A Brief History of Williamsburg
Williamsburg was founded as the capital of the Virginia Colony in 1699. The original capital, Jamestown was the first permanent English-speaking settlement in the New World founded in 1607. Colonial leaders petitioned the Virginia Assembly to relocate the capital from Jamestown to Middle Plantation, five miles inland between the James and the York Rivers. The new city was renamed Williamsburg in honor of England's reigning monarch, King William III. Williamsburg celebrated its 300th Anniversary in 1999.
One of America's First Planned Cities
Williamsburg was one of America's first planned cities. Laid out in 1699 under the supervision of Governor Francis Nicholson, it was to be a "new and well-ordered city" suitable for the capital of the largest and most populous of the British colonies in America. A succession of beautiful capitol buildings became home to the oldest legislative assembly in the New World. The young city grew quickly into the center of political, religious, economic, and social life in Virginia.
A Center of Learning
Williamsburg also became a center of learning. Famous political leaders emerged from the College of William & Mary, (which had been founded in 1693), such as Presidents Thomas Jefferson, James Monroe, and John Tyler. The first hospital established in America for the care and treatment of mental illness was founded in Williamsburg in 1773. General George Washington assembled the Continental Army in Williamsburg in 1781 for the siege of nearby Yorktown and the winning of American independence.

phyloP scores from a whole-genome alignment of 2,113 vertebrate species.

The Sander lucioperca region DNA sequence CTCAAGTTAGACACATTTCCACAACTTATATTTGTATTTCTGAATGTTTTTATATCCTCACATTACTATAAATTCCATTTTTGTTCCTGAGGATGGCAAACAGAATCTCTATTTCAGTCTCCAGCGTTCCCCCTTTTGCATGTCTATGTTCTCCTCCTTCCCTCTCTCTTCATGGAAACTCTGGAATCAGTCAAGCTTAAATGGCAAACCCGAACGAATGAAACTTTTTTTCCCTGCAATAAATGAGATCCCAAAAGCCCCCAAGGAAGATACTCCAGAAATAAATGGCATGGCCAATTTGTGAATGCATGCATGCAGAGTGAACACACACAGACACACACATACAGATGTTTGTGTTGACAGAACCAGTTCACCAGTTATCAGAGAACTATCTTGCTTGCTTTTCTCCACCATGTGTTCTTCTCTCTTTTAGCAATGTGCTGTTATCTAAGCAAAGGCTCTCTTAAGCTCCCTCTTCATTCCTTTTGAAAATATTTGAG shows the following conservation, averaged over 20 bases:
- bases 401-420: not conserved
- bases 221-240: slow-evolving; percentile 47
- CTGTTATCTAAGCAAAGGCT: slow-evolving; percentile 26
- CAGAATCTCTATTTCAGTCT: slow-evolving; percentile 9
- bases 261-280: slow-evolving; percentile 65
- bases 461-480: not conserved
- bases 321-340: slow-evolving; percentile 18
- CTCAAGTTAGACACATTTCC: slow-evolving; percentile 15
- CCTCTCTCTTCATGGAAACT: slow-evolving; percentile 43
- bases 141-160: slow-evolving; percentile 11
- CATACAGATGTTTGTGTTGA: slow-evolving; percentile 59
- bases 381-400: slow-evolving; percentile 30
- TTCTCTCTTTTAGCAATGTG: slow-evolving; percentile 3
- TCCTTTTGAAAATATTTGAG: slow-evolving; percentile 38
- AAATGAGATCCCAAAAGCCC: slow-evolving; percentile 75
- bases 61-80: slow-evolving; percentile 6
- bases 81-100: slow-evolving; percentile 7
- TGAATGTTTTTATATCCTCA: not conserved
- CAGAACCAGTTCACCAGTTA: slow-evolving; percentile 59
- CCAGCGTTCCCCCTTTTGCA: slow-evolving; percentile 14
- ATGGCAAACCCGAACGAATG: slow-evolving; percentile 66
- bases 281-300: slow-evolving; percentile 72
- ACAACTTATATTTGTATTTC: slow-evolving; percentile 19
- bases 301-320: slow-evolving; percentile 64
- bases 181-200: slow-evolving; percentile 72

Loss & Restoration
The Capital was again moved in 1780, this time up the James River to Richmond, where it remains today. Williamsburg reverted to a quiet college town and rural county seat. In retrospect, Williamsburg's loss of capital city status was its salvation as many 18th century buildings survived into the early twentieth century.
The Restoration of Williamsburg began in 1926, after the Rector of Bruton Parish Church, the Reverend Doctor W A. R. Goodwin, brought the city's importance to the attention of John D. Rockefeller, Jr., who then funded and led the massive reconstruction of the 18th-century city we see today. National attention soon focused on the restoration effort. During a landmark visit in 1934, Franklin D. Roosevelt proclaimed its main thoroughfare, the Duke of Gloucester Street,
the most historic avenue in America.
Today, Williamsburg is known internationally as the premier center for the preservation and interpretation of American colonial history: The Colonial Williamsburg Foundation; and as the home of one of the nation's premier public universities: The College of William & Mary.